RE: Palo names - meaning? (in reply to Deniz

quote:

Doens't "Alegrias" mean "Joy" in spanish?


No, I think it’s Italian for fast tempo. Your thinking of allegro
  REPORT THIS POST AS INAPPROPRIATE |  Date Nov. 3 2020 2:55:34
 
estebanana

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RE: Palo names - meaning? (in reply to JasonM

Allegro is Italian and it means ‘bright’ tempo. It connotes something peppy and light. Allegro con brio means bright with spirit. Allegria does come from allegro linguistically, probably from a long time back when antiquated forms of Latin took root in what’s now Spain.

I could give you a long lecture on why allegro begets allegrias, but you could read Barcelona by Robert Hughes and around page 35 or 40 he’ll explain it.

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  REPORT THIS POST AS INAPPROPRIATE |  Date Nov. 3 2020 14:31:53
 
Ricardo

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From: Washington DC

RE: Palo names - meaning? (in reply to estebanana

quote:

Cover the of now trending Israel Fernandez with little morao spells it Se not Si


Of course the artists wouldn’t do that

quote:

I’m guess the graphic designers didn’t get the memo


Correct, whoever designed the cover did that. It’s the same when they spell “Nadie” or “Pobre” in the liner notes when they clearly don’t pronounce that ever. Weird they think is ok to write “ pa’ “ and “mare” and things like that but not spelling of letter mix ups.

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  REPORT THIS POST AS INAPPROPRIATE |  Date Nov. 3 2020 19:10:33
 
mark indigo

 

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[Deleted] 

Post has been moved to the Recycle Bin at Nov. 3 2020 20:11:49
  REPORT THIS POST AS INAPPROPRIATE |  Date Nov. 3 2020 20:07:30
 
mark indigo

 

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RE: Palo names - meaning? (in reply to estebanana

quote:

Allegro is Italian and it means ‘bright’ tempo. It connotes something peppy and light. Allegro con brio means bright with spirit. Allegria does come from allegro linguistically, probably from a long time back when antiquated forms of Latin took root in what’s now Spain.

I could give you a long lecture on why allegro begets allegrias,


Surely both Italian and Spanish derive from Latin, not one from the other.

From Latin alacer, alacrem - lively, brisk, cheerful

In checking I also read that Allegro came into Italian via French "alegre" so not even direct from Latin to Italian!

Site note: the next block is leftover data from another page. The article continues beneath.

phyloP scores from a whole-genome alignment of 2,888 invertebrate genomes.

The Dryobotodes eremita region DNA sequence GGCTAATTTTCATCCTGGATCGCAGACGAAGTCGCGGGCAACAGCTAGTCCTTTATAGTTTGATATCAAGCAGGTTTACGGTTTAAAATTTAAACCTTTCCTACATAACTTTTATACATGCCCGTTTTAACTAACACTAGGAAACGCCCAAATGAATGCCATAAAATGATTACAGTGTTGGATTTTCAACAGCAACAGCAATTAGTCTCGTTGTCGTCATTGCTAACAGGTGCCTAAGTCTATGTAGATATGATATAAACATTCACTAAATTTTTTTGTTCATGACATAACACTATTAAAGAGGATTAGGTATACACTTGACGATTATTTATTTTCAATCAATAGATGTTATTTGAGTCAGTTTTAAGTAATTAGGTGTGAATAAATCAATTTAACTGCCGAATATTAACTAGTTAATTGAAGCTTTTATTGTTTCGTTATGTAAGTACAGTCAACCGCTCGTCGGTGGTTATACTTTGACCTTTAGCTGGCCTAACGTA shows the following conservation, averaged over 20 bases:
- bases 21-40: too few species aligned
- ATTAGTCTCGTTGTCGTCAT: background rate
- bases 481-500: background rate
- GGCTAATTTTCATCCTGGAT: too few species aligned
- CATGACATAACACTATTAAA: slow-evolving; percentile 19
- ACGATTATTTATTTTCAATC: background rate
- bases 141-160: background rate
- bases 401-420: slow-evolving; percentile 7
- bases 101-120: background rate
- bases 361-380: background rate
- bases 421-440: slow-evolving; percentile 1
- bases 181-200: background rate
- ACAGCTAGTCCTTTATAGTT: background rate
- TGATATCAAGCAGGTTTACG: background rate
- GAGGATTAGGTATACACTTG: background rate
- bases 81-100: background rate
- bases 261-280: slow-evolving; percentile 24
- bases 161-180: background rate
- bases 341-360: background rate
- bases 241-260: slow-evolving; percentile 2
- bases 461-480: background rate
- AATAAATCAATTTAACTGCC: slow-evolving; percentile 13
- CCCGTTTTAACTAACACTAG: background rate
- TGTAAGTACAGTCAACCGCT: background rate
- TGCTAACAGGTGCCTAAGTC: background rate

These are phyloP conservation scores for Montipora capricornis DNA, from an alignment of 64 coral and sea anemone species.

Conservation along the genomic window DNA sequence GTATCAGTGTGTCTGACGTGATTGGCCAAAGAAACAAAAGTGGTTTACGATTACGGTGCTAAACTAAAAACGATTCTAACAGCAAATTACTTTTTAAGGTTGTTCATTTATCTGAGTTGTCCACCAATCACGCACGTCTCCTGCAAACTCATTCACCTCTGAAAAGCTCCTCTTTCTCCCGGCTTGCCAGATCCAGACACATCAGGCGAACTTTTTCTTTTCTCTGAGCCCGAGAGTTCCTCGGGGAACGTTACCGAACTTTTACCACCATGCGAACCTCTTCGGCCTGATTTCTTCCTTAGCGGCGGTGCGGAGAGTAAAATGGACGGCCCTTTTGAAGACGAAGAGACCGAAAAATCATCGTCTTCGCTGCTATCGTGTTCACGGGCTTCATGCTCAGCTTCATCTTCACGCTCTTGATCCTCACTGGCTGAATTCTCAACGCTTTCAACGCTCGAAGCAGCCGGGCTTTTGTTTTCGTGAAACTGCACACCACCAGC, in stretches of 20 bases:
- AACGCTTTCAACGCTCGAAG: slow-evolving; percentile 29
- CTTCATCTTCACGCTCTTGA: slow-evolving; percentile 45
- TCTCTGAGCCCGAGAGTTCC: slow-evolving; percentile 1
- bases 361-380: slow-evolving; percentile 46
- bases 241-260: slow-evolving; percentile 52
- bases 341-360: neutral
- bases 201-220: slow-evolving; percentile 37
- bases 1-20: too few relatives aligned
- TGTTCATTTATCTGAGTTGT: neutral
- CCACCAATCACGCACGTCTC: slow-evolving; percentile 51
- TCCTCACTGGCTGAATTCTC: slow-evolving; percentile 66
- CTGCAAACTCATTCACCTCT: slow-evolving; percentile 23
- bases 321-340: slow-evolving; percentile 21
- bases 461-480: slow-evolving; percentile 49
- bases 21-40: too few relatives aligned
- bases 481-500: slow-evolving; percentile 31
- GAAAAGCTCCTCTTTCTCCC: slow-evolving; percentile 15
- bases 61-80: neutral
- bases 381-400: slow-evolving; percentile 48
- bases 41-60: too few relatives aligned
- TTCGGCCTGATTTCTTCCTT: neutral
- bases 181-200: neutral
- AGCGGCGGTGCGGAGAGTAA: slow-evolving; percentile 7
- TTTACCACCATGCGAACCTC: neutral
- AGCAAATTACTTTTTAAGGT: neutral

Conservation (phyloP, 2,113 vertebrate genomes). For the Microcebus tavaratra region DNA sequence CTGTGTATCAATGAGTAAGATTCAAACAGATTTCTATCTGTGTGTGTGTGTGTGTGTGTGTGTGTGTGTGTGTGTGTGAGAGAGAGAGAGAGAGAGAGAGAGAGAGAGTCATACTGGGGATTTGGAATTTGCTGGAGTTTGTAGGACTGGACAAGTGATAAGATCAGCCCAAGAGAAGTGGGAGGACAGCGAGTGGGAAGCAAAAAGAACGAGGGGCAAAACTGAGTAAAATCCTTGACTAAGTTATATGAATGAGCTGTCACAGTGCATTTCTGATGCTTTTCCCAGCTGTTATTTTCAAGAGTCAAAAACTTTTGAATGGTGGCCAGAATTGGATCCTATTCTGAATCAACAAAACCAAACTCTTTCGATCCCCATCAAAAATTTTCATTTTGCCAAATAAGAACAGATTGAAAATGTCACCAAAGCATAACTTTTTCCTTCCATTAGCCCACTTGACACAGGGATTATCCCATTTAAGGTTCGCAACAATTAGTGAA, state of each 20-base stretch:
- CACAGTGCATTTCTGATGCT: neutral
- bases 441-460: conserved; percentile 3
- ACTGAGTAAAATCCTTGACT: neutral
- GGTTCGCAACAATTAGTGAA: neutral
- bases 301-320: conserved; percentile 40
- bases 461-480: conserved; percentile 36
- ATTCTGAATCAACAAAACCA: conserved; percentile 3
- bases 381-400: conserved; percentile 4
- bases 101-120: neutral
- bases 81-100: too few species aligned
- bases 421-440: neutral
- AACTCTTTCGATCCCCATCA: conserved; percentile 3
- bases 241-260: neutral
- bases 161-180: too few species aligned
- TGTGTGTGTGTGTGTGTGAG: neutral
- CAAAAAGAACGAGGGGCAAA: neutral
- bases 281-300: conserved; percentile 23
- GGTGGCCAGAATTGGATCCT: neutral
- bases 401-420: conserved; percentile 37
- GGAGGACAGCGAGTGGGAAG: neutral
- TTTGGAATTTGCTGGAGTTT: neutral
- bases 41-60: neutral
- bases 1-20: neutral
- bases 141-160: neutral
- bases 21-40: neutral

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  REPORT THIS POST AS INAPPROPRIATE |  Date Nov. 3 2020 20:11:43
 
kitarist

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RE: Palo names - meaning? (in reply to kitarist

quote:

ORIGINAL: kitarist

quote:

ORIGINAL: Ricardo
Naide k es probe dice “Seguiriyas”... siempre “siguiriyas”


1. Que?
2. Seguro?


No seriously, what did you say exactly (the first part especially)? Here's what I got, after changing 'naide' to 'nadie' in Google Translate:



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Konstantin
  REPORT THIS POST AS INAPPROPRIATE |  Date Nov. 4 2020 18:18:13
 
Piwin

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RE: Palo names - meaning? (in reply to kitarist

Nadie que es pobre
  REPORT THIS POST AS INAPPROPRIATE |  Date Nov. 4 2020 18:29:08
 
mark indigo

 

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From: Earth

RE: Palo names - meaning? (in reply to kitarist

try doing the same with probe as you did with naide....

and try the k as phonetic spelling....

EDIT: oh, Piwin just got there first while I was typing!

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  REPORT THIS POST AS INAPPROPRIATE |  Date Nov. 4 2020 18:30:19
 
kitarist

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RE: Palo names - meaning? (in reply to Piwin

quote:

Nadie que es pobre


Thank you, Piwin. And Mark.

So, "Nobody who is poor says..." A bit weird but ok.

Then I stand behind my tip for remembering how to spell "siguiriyas":

- Si, guiri.
- Yas!



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Konstantin
  REPORT THIS POST AS INAPPROPRIATE |  Date Nov. 4 2020 18:35:02
 
JasonM

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From: Baltimore

RE: Palo names - meaning? (in reply to estebanana

quote:

Allegro is Italian and it means ‘brigh


I was being a smart ass because Kitarist and Simon had just gave an answer to the question
  REPORT THIS POST AS INAPPROPRIATE |  Date Nov. 4 2020 21:25:22
 
Ricardo

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From: Washington DC

RE: Palo names - meaning? (in reply to Piwin

quote:

ORIGINAL: Piwin

Nadie que es pobre


Nadie que sea pobre dice is correct I think.

I could have done Naide probe dice... but then it would have been even weirder

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  REPORT THIS POST AS INAPPROPRIATE |  Date Nov. 5 2020 3:15:19
 
Piwin

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RE: Palo names - meaning? (in reply to Ricardo

that damn subjunctive
  REPORT THIS POST AS INAPPROPRIATE |  Date Nov. 5 2020 10:17:43